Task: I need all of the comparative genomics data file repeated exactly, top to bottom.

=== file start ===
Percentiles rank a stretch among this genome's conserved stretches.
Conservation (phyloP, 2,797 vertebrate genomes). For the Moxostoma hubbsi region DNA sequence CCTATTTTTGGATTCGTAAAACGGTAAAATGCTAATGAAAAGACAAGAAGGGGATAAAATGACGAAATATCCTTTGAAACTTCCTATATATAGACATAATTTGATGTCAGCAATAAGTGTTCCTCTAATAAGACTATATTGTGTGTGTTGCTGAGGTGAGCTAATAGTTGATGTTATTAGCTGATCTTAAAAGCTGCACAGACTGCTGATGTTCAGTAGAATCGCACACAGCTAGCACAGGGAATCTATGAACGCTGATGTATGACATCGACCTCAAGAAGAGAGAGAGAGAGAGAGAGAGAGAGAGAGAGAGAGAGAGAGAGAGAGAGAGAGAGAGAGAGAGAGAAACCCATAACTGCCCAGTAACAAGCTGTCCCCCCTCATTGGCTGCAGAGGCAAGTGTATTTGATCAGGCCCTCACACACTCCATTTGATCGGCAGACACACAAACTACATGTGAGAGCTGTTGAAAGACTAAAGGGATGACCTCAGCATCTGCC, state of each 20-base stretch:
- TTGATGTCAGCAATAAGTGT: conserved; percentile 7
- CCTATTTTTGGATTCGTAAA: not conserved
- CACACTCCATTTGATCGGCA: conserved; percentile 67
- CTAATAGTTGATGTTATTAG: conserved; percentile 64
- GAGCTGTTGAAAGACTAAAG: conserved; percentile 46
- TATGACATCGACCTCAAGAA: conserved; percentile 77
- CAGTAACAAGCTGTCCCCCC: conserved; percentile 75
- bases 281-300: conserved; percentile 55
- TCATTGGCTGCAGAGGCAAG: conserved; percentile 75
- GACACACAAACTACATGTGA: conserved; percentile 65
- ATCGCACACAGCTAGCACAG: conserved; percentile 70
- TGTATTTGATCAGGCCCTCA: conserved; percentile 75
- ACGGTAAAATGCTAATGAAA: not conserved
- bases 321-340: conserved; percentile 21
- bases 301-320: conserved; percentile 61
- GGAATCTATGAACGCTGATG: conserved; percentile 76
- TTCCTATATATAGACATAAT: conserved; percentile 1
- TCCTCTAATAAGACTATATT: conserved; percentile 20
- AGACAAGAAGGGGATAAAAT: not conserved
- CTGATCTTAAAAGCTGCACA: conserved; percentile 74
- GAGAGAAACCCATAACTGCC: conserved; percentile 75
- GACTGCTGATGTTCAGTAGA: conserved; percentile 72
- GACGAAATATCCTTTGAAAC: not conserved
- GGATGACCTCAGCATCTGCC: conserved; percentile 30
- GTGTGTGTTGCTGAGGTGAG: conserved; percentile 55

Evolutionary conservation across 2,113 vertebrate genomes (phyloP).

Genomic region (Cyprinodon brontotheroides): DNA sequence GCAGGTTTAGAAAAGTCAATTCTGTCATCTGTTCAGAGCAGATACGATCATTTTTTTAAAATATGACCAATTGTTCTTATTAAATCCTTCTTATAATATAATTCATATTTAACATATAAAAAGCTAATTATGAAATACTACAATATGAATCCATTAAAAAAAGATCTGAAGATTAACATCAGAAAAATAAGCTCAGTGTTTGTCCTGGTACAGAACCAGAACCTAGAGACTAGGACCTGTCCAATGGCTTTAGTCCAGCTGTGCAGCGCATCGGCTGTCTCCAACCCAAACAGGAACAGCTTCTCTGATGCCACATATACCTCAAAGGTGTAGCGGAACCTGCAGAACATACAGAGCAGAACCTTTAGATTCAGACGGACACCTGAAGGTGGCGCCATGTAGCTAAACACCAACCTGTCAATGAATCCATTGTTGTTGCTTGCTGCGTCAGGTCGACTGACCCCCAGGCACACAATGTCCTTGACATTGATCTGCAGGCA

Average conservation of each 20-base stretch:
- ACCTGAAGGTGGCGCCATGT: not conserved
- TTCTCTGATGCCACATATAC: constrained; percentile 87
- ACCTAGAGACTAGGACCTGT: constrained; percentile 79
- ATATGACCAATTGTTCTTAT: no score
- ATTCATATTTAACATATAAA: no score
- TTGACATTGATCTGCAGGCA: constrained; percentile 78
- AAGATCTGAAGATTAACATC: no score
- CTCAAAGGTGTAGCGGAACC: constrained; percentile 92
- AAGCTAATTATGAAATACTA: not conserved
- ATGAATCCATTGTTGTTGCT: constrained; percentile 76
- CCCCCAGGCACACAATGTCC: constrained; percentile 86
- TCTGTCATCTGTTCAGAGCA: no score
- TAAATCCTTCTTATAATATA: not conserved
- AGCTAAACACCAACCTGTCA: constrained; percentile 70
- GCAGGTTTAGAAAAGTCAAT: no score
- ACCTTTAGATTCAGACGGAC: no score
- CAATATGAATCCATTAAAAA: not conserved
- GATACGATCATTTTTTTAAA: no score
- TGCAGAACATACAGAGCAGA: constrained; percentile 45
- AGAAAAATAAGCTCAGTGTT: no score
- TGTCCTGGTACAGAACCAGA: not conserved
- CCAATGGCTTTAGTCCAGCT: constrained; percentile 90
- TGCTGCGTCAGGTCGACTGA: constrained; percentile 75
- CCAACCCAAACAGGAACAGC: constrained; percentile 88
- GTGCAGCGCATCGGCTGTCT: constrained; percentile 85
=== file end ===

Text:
Percentiles rank a stretch among this genome's conserved stretches.
Conservation (phyloP, 2,797 vertebrate genomes). For the Moxostoma hubbsi region DNA sequence CCTATTTTTGGATTCGTAAAACGGTAAAATGCTAATGAAAAGACAAGAAGGGGATAAAATGACGAAATATCCTTTGAAACTTCCTATATATAGACATAATTTGATGTCAGCAATAAGTGTTCCTCTAATAAGACTATATTGTGTGTGTTGCTGAGGTGAGCTAATAGTTGATGTTATTAGCTGATCTTAAAAGCTGCACAGACTGCTGATGTTCAGTAGAATCGCACACAGCTAGCACAGGGAATCTATGAACGCTGATGTATGACATCGACCTCAAGAAGAGAGAGAGAGAGAGAGAGAGAGAGAGAGAGAGAGAGAGAGAGAGAGAGAGAGAGAGAGAGAGAGAAACCCATAACTGCCCAGTAACAAGCTGTCCCCCCTCATTGGCTGCAGAGGCAAGTGTATTTGATCAGGCCCTCACACACTCCATTTGATCGGCAGACACACAAACTACATGTGAGAGCTGTTGAAAGACTAAAGGGATGACCTCAGCATCTGCC, state of each 20-base stretch:
- TTGATGTCAGCAATAAGTGT: conserved; percentile 7
- CCTATTTTTGGATTCGTAAA: not conserved
- CACACTCCATTTGATCGGCA: conserved; percentile 67
- CTAATAGTTGATGTTATTAG: conserved; percentile 64
- GAGCTGTTGAAAGACTAAAG: conserved; percentile 46
- TATGACATCGACCTCAAGAA: conserved; percentile 77
- CAGTAACAAGCTGTCCCCCC: conserved; percentile 75
- bases 281-300: conserved; percentile 55
- TCATTGGCTGCAGAGGCAAG: conserved; percentile 75
- GACACACAAACTACATGTGA: conserved; percentile 65
- ATCGCACACAGCTAGCACAG: conserved; percentile 70
- TGTATTTGATCAGGCCCTCA: conserved; percentile 75
- ACGGTAAAATGCTAATGAAA: not conserved
- bases 321-340: conserved; percentile 21
- bases 301-320: conserved; percentile 61
- GGAATCTATGAACGCTGATG: conserved; percentile 76
- TTCCTATATATAGACATAAT: conserved; percentile 1
- TCCTCTAATAAGACTATATT: conserved; percentile 20
- AGACAAGAAGGGGATAAAAT: not conserved
- CTGATCTTAAAAGCTGCACA: conserved; percentile 74
- GAGAGAAACCCATAACTGCC: conserved; percentile 75
- GACTGCTGATGTTCAGTAGA: conserved; percentile 72
- GACGAAATATCCTTTGAAAC: not conserved
- GGATGACCTCAGCATCTGCC: conserved; percentile 30
- GTGTGTGTTGCTGAGGTGAG: conserved; percentile 55

Evolutionary conservation across 2,113 vertebrate genomes (phyloP).

Genomic region (Cyprinodon brontotheroides): DNA sequence GCAGGTTTAGAAAAGTCAATTCTGTCATCTGTTCAGAGCAGATACGATCATTTTTTTAAAATATGACCAATTGTTCTTATTAAATCCTTCTTATAATATAATTCATATTTAACATATAAAAAGCTAATTATGAAATACTACAATATGAATCCATTAAAAAAAGATCTGAAGATTAACATCAGAAAAATAAGCTCAGTGTTTGTCCTGGTACAGAACCAGAACCTAGAGACTAGGACCTGTCCAATGGCTTTAGTCCAGCTGTGCAGCGCATCGGCTGTCTCCAACCCAAACAGGAACAGCTTCTCTGATGCCACATATACCTCAAAGGTGTAGCGGAACCTGCAGAACATACAGAGCAGAACCTTTAGATTCAGACGGACACCTGAAGGTGGCGCCATGTAGCTAAACACCAACCTGTCAATGAATCCATTGTTGTTGCTTGCTGCGTCAGGTCGACTGACCCCCAGGCACACAATGTCCTTGACATTGATCTGCAGGCA

Average conservation of each 20-base stretch:
- ACCTGAAGGTGGCGCCATGT: not conserved
- TTCTCTGATGCCACATATAC: constrained; percentile 87
- ACCTAGAGACTAGGACCTGT: constrained; percentile 79
- ATATGACCAATTGTTCTTAT: no score
- ATTCATATTTAACATATAAA: no score
- TTGACATTGATCTGCAGGCA: constrained; percentile 78
- AAGATCTGAAGATTAACATC: no score
- CTCAAAGGTGTAGCGGAACC: constrained; percentile 92
- AAGCTAATTATGAAATACTA: not conserved
- ATGAATCCATTGTTGTTGCT: constrained; percentile 76
- CCCCCAGGCACACAATGTCC: constrained; percentile 86
- TCTGTCATCTGTTCAGAGCA: no score
- TAAATCCTTCTTATAATATA: not conserved
- AGCTAAACACCAACCTGTCA: constrained; percentile 70
- GCAGGTTTAGAAAAGTCAAT: no score
- ACCTTTAGATTCAGACGGAC: no score
- CAATATGAATCCATTAAAAA: not conserved
- GATACGATCATTTTTTTAAA: no score
- TGCAGAACATACAGAGCAGA: constrained; percentile 45
- AGAAAAATAAGCTCAGTGTT: no score
- TGTCCTGGTACAGAACCAGA: not conserved
- CCAATGGCTTTAGTCCAGCT: constrained; percentile 90
- TGCTGCGTCAGGTCGACTGA: constrained; percentile 75
- CCAACCCAAACAGGAACAGC: constrained; percentile 88
- GTGCAGCGCATCGGCTGTCT: constrained; percentile 85